The Survival Buzz #156

Gaye LevyGaye Levy | Jul 4, 2019

Welcome to this week’s Survival Buzz with an update on my own preps and announcements from the Backdoor Survival blog.

This week my preps were so memorable that I forgot what they were.  Seriously.  The reality is that I spent a good deal of time maintaining the status quo.  No one ever said this preparedness stuff was easy so just like you, I put one foot forward each day and do what I can to prevail.

Happy Valentines Day from Backdoor Survival

Four things of note:

I continue to make bar soap from both scraps of half used bars as well as from Kirk’s castile soap.  I had a near perfect batch of Peppermint Soap going until I whipped it into a foamy mess.  So again, back to the drawing board.

The “Using essential oils to control blood pressure” experiment is going extremely well.  Shelly sees his cardiologist next week and we plan to show him the chart we have been tracking for almost a month.  We hope to get his blessing to cut back on the BP meds but even without that, if the trend continues, I will write the results – and the recipe – up for early March.  This is truly promising!

Clearly, you want to learn more about Cayenne Salve so I will continue working on that project as well.  Can you tell I have a lot of projects going?

And finally, Happy Valentine’s Day everyone.  I have nothing special planned since I will be traveling by vehicle most of the day.  Just me, my sweetie, and Tucker the Dog; not a bad combination.

That covers it for me this week.  Now for some announcements.


About a month ago, a reader indicated he was confused about sealing bulk foods in a mason jar using a FoodSaver jar attachment.  If one person is confused, then there is a strong likelihood that someone else is also confused.  Here I break down the steps.

1.  Fill your jar with dry goods
2.  Place a canning lid on the jar (I find that small jars need 2 with one acting as a shim)
3.  Place the FoodSaver jar attachment over the lid of the jar.  The canning lids will be enclosed in the jar attachment
4.  Secure the locking lever on the FoodSaver
5.  Press the button on the FoodSaver unit.  On mine, it is labeled “canister” which simply means that the heat seal strip will not be activated
6.  When done, unlock the level on the FoodSaver
7.  Remove the jar attachment from your jar
8.  The canning lid will now be tight – very tight.  I always need to get a spoon or other lever to pry it off
9.  If the seal did not take, try again using two lids.  As mentioned in #2 above, it will act as a shim
10.  If you wish, you may now place a ring on the jar.  This is more as insurance as anything else.  Rarely, the jars will not hold their seal.  What I do is set my sealed jars aside for a few days then test the seal.  If all is good, I store my filled jars.  If not, I start over, ensuring that there are no defects on the rim of the jar itself.  99% of the time, the seal is fine.

Here is a tip from Kathy on storing chocolate.  The perfect tip for Valentine’s Day, right?

. . . Make sure you have the chocolate away from any heat source. Having run a candy store, I have found chocolate will get a whitish bloom on it which is due to the fat rising in the piece(s) when it gets warm not enough to melt it but enough that the fat will start to rise.

I have been storing chocolate in the “root cellar” (two years now) in food saver bags in Snap ware containers and so far since the room they are in has never gone over 60 degrees, it’s been fine. In fact before Christmas DaHubs (DH) was looking for some candy and I pulled a bit out from storage and he thought I had just bought some that week :). Hope that helps

By the way, I have made calls to a few chocolate companies and none have responded to my request for their official take on the long term storage of chocolate.  I avoided the gourmet brands but am thinking it is time to kick things up a notch and call one of the top tier brands.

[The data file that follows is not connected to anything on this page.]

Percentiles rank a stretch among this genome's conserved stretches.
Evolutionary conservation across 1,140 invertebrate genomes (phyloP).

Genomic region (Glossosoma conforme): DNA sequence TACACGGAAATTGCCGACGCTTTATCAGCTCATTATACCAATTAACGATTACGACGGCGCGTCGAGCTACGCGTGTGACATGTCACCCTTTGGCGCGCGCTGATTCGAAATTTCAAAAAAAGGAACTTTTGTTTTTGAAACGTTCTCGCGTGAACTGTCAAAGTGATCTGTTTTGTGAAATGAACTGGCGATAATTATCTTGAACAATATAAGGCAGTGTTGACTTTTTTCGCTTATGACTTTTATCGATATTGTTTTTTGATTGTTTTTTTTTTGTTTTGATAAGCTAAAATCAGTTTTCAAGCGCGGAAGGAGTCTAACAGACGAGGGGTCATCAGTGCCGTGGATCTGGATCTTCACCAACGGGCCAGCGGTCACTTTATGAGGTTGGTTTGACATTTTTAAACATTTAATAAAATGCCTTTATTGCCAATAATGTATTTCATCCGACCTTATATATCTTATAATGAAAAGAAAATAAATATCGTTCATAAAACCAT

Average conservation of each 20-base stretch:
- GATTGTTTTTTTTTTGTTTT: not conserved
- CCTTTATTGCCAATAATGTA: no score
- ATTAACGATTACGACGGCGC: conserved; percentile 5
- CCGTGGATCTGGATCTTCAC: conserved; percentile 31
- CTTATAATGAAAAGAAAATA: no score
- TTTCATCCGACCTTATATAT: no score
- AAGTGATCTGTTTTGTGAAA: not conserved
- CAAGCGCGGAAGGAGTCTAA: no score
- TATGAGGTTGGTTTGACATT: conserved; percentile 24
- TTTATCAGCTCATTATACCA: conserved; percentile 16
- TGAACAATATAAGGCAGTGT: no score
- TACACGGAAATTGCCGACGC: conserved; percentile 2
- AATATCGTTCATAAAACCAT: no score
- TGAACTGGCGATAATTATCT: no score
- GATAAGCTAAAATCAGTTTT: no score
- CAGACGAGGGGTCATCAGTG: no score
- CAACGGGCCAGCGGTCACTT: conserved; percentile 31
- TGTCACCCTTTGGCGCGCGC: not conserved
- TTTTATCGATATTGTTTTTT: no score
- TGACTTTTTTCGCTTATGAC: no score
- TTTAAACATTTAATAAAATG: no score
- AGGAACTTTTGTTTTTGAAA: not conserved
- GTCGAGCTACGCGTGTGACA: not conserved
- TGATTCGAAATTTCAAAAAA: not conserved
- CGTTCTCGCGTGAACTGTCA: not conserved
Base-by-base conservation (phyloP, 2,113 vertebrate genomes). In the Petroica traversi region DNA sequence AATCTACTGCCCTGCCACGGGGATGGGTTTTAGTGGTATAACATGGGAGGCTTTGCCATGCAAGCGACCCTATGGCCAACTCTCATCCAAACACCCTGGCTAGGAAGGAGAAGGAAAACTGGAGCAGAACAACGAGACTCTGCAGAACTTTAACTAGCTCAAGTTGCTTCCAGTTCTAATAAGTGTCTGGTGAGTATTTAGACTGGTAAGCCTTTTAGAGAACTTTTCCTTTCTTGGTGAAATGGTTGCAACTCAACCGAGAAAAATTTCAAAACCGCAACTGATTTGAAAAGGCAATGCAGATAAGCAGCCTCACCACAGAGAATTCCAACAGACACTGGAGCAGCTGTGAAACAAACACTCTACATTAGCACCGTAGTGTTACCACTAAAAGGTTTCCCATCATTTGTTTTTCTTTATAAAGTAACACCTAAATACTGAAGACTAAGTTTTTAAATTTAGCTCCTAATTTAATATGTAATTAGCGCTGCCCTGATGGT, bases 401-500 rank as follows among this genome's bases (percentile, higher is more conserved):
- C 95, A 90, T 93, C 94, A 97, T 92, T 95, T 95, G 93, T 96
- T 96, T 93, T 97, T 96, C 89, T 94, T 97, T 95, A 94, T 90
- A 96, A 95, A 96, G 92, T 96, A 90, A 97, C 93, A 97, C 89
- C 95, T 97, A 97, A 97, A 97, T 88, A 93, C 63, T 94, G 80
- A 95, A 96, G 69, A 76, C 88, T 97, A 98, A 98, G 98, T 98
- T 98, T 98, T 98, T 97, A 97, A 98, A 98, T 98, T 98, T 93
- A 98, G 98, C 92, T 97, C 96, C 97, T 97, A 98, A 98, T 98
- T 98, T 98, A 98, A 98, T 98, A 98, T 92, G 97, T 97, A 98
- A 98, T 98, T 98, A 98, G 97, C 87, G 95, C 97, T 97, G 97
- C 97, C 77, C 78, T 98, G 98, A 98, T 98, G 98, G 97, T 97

I have two extremely popular giveaways running this week.  You are going to want to enter both!

BDS Book Festival 7: Liberators by James Wesley Rawles + Giveaway

Free Food Friday: Mountain House Emergency Food Kit Giveaway

As a reminder, the deadline for all giveaway entries is 6:00 PM Pacific on Tuesdays.  In addition, all winners are notified by email and have 48 hours to claim their prize or an alternate will be selected.  Once selected, the names of winners are also displayed in the Rafflecopter on the original giveaway article.  This usually happens on the Friday following the end of the giveaway.

Speaking of giveaways, in case you did not notice, I have moved the weekly Book Festival and giveaway to Wednesdays. Also, as I may have mentioned last week, I currently have giveaways scheduled for every Friday through April.  Be sure to check in each week and score some free stuff!


Hot of the press!

The new Respire Stix takes eliminates making your own balm and and is easy to use on the go. This is a super easy way to utilize the Spark Naturals respiratory blend,.”Respire”.

Refresh Stick

To use Respire Stix, rub some below your nose and on your upper lip.  You can also use it on your chest if you do not want to make your own Vapor Rub.  The price is a modest $8.99.  On the other hand, I don’t know why you would not want to make your own Vapor Rub using the directions I wrote about earlier this week in Survival First Aid: DIY Healing Vapor Rub for Coughs & Congestion.

If you decide to make a purchase, remember to use the code BACKDOORSURVIVAL for an additional 10% off your entire order.


Big news from Ron Brown.  A totally new version of the best-selling book, The New 2000-Hour Flashlight has been released in eBook format.  This is a complete re-write and although I can’t take credit for a lot, I once again did provide input into this new version.

The first edition had 54 photos; this new edition has 128.  Not only that, it shows how to modify various brands of flashlights and not just the Eveready. Only 99 cents and a must have if I do say so myself!  Watch for the updated print version in about a month.


As this week winds down, I am getting ready to get on a plane and head for warmer weather for most of the week.  I will be holding down the fort from afar so I may not be around to answer emails and respond to comments but rest assured,I do read every single one.